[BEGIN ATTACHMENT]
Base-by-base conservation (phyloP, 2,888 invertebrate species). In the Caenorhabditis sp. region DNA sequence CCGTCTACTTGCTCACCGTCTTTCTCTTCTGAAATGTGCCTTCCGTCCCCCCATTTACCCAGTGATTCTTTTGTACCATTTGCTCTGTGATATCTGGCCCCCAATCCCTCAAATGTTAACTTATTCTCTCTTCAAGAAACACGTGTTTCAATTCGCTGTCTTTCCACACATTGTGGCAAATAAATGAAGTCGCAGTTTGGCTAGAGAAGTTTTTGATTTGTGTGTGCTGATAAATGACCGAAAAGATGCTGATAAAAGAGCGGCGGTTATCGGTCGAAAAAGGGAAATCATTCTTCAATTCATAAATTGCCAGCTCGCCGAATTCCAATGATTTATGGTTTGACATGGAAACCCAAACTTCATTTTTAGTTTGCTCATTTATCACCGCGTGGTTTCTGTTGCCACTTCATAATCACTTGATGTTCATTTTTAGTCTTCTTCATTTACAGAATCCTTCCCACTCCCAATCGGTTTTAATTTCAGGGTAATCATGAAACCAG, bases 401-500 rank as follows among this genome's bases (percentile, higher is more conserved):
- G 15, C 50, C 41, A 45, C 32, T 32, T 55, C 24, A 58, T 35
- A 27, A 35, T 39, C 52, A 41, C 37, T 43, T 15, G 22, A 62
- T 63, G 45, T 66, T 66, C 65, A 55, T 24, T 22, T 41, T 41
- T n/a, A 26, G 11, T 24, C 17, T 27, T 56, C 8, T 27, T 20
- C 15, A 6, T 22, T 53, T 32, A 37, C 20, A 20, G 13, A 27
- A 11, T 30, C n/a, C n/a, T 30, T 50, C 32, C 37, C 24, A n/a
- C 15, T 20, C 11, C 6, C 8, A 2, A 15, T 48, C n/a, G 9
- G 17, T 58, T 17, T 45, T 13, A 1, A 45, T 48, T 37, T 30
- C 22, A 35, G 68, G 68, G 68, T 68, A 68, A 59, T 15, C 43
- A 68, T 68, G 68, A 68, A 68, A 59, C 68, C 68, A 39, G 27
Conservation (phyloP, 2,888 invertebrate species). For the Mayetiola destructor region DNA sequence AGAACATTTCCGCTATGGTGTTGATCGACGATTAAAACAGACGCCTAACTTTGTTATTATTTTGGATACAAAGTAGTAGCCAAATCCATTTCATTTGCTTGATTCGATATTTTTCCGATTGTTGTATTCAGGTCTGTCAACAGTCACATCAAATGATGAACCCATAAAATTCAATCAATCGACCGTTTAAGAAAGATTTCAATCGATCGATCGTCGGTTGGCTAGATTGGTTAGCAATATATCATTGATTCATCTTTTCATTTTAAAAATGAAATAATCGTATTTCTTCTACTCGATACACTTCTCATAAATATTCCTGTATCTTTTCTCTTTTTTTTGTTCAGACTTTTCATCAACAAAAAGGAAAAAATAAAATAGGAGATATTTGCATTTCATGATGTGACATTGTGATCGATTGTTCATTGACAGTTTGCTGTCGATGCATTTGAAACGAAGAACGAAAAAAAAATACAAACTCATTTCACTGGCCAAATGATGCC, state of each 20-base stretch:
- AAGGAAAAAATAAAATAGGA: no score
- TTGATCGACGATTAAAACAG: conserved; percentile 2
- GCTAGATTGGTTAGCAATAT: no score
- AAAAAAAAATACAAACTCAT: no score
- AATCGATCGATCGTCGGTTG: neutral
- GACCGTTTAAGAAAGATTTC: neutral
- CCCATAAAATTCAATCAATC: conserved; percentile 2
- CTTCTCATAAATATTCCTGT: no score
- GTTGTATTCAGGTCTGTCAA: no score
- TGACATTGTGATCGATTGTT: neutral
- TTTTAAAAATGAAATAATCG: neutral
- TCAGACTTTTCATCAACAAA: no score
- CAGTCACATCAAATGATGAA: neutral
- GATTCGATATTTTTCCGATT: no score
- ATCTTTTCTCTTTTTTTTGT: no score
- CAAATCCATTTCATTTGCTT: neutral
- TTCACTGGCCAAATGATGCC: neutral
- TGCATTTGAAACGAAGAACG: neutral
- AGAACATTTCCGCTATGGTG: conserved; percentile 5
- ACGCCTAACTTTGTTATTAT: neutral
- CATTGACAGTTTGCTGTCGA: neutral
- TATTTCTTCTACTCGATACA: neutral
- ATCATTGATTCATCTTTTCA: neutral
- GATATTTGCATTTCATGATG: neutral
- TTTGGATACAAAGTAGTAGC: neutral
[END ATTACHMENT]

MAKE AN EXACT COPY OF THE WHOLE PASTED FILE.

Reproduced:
Base-by-base conservation (phyloP, 2,888 invertebrate species). In the Caenorhabditis sp. region DNA sequence CCGTCTACTTGCTCACCGTCTTTCTCTTCTGAAATGTGCCTTCCGTCCCCCCATTTACCCAGTGATTCTTTTGTACCATTTGCTCTGTGATATCTGGCCCCCAATCCCTCAAATGTTAACTTATTCTCTCTTCAAGAAACACGTGTTTCAATTCGCTGTCTTTCCACACATTGTGGCAAATAAATGAAGTCGCAGTTTGGCTAGAGAAGTTTTTGATTTGTGTGTGCTGATAAATGACCGAAAAGATGCTGATAAAAGAGCGGCGGTTATCGGTCGAAAAAGGGAAATCATTCTTCAATTCATAAATTGCCAGCTCGCCGAATTCCAATGATTTATGGTTTGACATGGAAACCCAAACTTCATTTTTAGTTTGCTCATTTATCACCGCGTGGTTTCTGTTGCCACTTCATAATCACTTGATGTTCATTTTTAGTCTTCTTCATTTACAGAATCCTTCCCACTCCCAATCGGTTTTAATTTCAGGGTAATCATGAAACCAG, bases 401-500 rank as follows among this genome's bases (percentile, higher is more conserved):
- G 15, C 50, C 41, A 45, C 32, T 32, T 55, C 24, A 58, T 35
- A 27, A 35, T 39, C 52, A 41, C 37, T 43, T 15, G 22, A 62
- T 63, G 45, T 66, T 66, C 65, A 55, T 24, T 22, T 41, T 41
- T n/a, A 26, G 11, T 24, C 17, T 27, T 56, C 8, T 27, T 20
- C 15, A 6, T 22, T 53, T 32, A 37, C 20, A 20, G 13, A 27
- A 11, T 30, C n/a, C n/a, T 30, T 50, C 32, C 37, C 24, A n/a
- C 15, T 20, C 11, C 6, C 8, A 2, A 15, T 48, C n/a, G 9
- G 17, T 58, T 17, T 45, T 13, A 1, A 45, T 48, T 37, T 30
- C 22, A 35, G 68, G 68, G 68, T 68, A 68, A 59, T 15, C 43
- A 68, T 68, G 68, A 68, A 68, A 59, C 68, C 68, A 39, G 27
Conservation (phyloP, 2,888 invertebrate species). For the Mayetiola destructor region DNA sequence AGAACATTTCCGCTATGGTGTTGATCGACGATTAAAACAGACGCCTAACTTTGTTATTATTTTGGATACAAAGTAGTAGCCAAATCCATTTCATTTGCTTGATTCGATATTTTTCCGATTGTTGTATTCAGGTCTGTCAACAGTCACATCAAATGATGAACCCATAAAATTCAATCAATCGACCGTTTAAGAAAGATTTCAATCGATCGATCGTCGGTTGGCTAGATTGGTTAGCAATATATCATTGATTCATCTTTTCATTTTAAAAATGAAATAATCGTATTTCTTCTACTCGATACACTTCTCATAAATATTCCTGTATCTTTTCTCTTTTTTTTGTTCAGACTTTTCATCAACAAAAAGGAAAAAATAAAATAGGAGATATTTGCATTTCATGATGTGACATTGTGATCGATTGTTCATTGACAGTTTGCTGTCGATGCATTTGAAACGAAGAACGAAAAAAAAATACAAACTCATTTCACTGGCCAAATGATGCC, state of each 20-base stretch:
- AAGGAAAAAATAAAATAGGA: no score
- TTGATCGACGATTAAAACAG: conserved; percentile 2
- GCTAGATTGGTTAGCAATAT: no score
- AAAAAAAAATACAAACTCAT: no score
- AATCGATCGATCGTCGGTTG: neutral
- GACCGTTTAAGAAAGATTTC: neutral
- CCCATAAAATTCAATCAATC: conserved; percentile 2
- CTTCTCATAAATATTCCTGT: no score
- GTTGTATTCAGGTCTGTCAA: no score
- TGACATTGTGATCGATTGTT: neutral
- TTTTAAAAATGAAATAATCG: neutral
- TCAGACTTTTCATCAACAAA: no score
- CAGTCACATCAAATGATGAA: neutral
- GATTCGATATTTTTCCGATT: no score
- ATCTTTTCTCTTTTTTTTGT: no score
- CAAATCCATTTCATTTGCTT: neutral
- TTCACTGGCCAAATGATGCC: neutral
- TGCATTTGAAACGAAGAACG: neutral
- AGAACATTTCCGCTATGGTG: conserved; percentile 5
- ACGCCTAACTTTGTTATTAT: neutral
- CATTGACAGTTTGCTGTCGA: neutral
- TATTTCTTCTACTCGATACA: neutral
- ATCATTGATTCATCTTTTCA: neutral
- GATATTTGCATTTCATGATG: neutral
- TTTGGATACAAAGTAGTAGC: neutral